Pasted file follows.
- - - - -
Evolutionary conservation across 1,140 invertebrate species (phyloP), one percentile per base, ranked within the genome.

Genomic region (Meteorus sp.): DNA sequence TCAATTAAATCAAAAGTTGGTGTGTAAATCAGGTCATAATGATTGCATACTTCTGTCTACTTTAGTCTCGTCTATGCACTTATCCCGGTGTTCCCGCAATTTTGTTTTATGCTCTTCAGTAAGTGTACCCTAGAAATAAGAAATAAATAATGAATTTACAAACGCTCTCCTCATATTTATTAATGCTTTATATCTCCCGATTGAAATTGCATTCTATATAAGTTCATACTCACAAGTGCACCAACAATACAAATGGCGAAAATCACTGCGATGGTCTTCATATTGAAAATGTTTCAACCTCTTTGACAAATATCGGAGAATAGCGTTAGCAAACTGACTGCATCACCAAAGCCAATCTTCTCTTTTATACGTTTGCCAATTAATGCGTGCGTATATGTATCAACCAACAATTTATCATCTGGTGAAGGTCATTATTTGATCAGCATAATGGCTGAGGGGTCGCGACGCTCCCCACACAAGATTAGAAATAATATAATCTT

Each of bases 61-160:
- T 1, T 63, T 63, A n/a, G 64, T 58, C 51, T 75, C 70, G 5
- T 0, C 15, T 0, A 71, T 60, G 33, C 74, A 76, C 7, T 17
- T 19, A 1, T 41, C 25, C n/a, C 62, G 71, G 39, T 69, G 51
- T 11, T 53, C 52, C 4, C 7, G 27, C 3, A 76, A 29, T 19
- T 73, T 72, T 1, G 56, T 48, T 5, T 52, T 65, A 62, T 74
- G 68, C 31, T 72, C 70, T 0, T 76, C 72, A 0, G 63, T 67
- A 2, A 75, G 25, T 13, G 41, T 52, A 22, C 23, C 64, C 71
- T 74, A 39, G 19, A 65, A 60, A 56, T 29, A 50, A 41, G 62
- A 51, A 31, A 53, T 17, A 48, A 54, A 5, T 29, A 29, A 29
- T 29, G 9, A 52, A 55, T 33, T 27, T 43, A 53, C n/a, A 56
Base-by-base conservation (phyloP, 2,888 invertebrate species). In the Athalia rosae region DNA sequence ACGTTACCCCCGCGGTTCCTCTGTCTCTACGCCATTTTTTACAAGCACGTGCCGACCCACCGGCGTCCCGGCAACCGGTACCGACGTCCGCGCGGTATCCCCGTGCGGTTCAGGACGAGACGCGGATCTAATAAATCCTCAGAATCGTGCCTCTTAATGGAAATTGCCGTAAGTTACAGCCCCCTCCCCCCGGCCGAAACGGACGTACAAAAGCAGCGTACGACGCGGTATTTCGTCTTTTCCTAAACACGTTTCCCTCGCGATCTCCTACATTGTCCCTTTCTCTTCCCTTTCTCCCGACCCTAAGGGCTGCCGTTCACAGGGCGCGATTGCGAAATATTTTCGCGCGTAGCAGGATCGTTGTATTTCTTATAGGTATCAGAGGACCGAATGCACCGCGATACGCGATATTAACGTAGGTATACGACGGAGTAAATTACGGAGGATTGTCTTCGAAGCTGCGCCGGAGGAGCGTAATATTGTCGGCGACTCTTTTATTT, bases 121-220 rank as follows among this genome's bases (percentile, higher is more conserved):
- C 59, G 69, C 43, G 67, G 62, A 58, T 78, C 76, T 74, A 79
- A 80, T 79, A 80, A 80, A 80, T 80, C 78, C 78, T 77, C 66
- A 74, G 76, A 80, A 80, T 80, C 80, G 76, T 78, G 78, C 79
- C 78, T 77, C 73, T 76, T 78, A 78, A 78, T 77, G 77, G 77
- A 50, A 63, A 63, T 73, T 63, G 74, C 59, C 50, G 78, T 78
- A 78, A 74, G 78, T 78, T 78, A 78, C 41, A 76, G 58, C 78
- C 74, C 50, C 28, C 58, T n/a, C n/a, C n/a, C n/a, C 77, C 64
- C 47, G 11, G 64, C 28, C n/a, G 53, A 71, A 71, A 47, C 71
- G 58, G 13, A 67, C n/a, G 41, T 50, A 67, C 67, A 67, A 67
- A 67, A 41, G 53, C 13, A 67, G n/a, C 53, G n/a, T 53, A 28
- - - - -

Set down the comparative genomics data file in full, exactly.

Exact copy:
Evolutionary conservation across 1,140 invertebrate species (phyloP), one percentile per base, ranked within the genome.

Genomic region (Meteorus sp.): DNA sequence TCAATTAAATCAAAAGTTGGTGTGTAAATCAGGTCATAATGATTGCATACTTCTGTCTACTTTAGTCTCGTCTATGCACTTATCCCGGTGTTCCCGCAATTTTGTTTTATGCTCTTCAGTAAGTGTACCCTAGAAATAAGAAATAAATAATGAATTTACAAACGCTCTCCTCATATTTATTAATGCTTTATATCTCCCGATTGAAATTGCATTCTATATAAGTTCATACTCACAAGTGCACCAACAATACAAATGGCGAAAATCACTGCGATGGTCTTCATATTGAAAATGTTTCAACCTCTTTGACAAATATCGGAGAATAGCGTTAGCAAACTGACTGCATCACCAAAGCCAATCTTCTCTTTTATACGTTTGCCAATTAATGCGTGCGTATATGTATCAACCAACAATTTATCATCTGGTGAAGGTCATTATTTGATCAGCATAATGGCTGAGGGGTCGCGACGCTCCCCACACAAGATTAGAAATAATATAATCTT

Each of bases 61-160:
- T 1, T 63, T 63, A n/a, G 64, T 58, C 51, T 75, C 70, G 5
- T 0, C 15, T 0, A 71, T 60, G 33, C 74, A 76, C 7, T 17
- T 19, A 1, T 41, C 25, C n/a, C 62, G 71, G 39, T 69, G 51
- T 11, T 53, C 52, C 4, C 7, G 27, C 3, A 76, A 29, T 19
- T 73, T 72, T 1, G 56, T 48, T 5, T 52, T 65, A 62, T 74
- G 68, C 31, T 72, C 70, T 0, T 76, C 72, A 0, G 63, T 67
- A 2, A 75, G 25, T 13, G 41, T 52, A 22, C 23, C 64, C 71
- T 74, A 39, G 19, A 65, A 60, A 56, T 29, A 50, A 41, G 62
- A 51, A 31, A 53, T 17, A 48, A 54, A 5, T 29, A 29, A 29
- T 29, G 9, A 52, A 55, T 33, T 27, T 43, A 53, C n/a, A 56
Base-by-base conservation (phyloP, 2,888 invertebrate species). In the Athalia rosae region DNA sequence ACGTTACCCCCGCGGTTCCTCTGTCTCTACGCCATTTTTTACAAGCACGTGCCGACCCACCGGCGTCCCGGCAACCGGTACCGACGTCCGCGCGGTATCCCCGTGCGGTTCAGGACGAGACGCGGATCTAATAAATCCTCAGAATCGTGCCTCTTAATGGAAATTGCCGTAAGTTACAGCCCCCTCCCCCCGGCCGAAACGGACGTACAAAAGCAGCGTACGACGCGGTATTTCGTCTTTTCCTAAACACGTTTCCCTCGCGATCTCCTACATTGTCCCTTTCTCTTCCCTTTCTCCCGACCCTAAGGGCTGCCGTTCACAGGGCGCGATTGCGAAATATTTTCGCGCGTAGCAGGATCGTTGTATTTCTTATAGGTATCAGAGGACCGAATGCACCGCGATACGCGATATTAACGTAGGTATACGACGGAGTAAATTACGGAGGATTGTCTTCGAAGCTGCGCCGGAGGAGCGTAATATTGTCGGCGACTCTTTTATTT, bases 121-220 rank as follows among this genome's bases (percentile, higher is more conserved):
- C 59, G 69, C 43, G 67, G 62, A 58, T 78, C 76, T 74, A 79
- A 80, T 79, A 80, A 80, A 80, T 80, C 78, C 78, T 77, C 66
- A 74, G 76, A 80, A 80, T 80, C 80, G 76, T 78, G 78, C 79
- C 78, T 77, C 73, T 76, T 78, A 78, A 78, T 77, G 77, G 77
- A 50, A 63, A 63, T 73, T 63, G 74, C 59, C 50, G 78, T 78
- A 78, A 74, G 78, T 78, T 78, A 78, C 41, A 76, G 58, C 78
- C 74, C 50, C 28, C 58, T n/a, C n/a, C n/a, C n/a, C 77, C 64
- C 47, G 11, G 64, C 28, C n/a, G 53, A 71, A 71, A 47, C 71
- G 58, G 13, A 67, C n/a, G 41, T 50, A 67, C 67, A 67, A 67
- A 67, A 41, G 53, C 13, A 67, G n/a, C 53, G n/a, T 53, A 28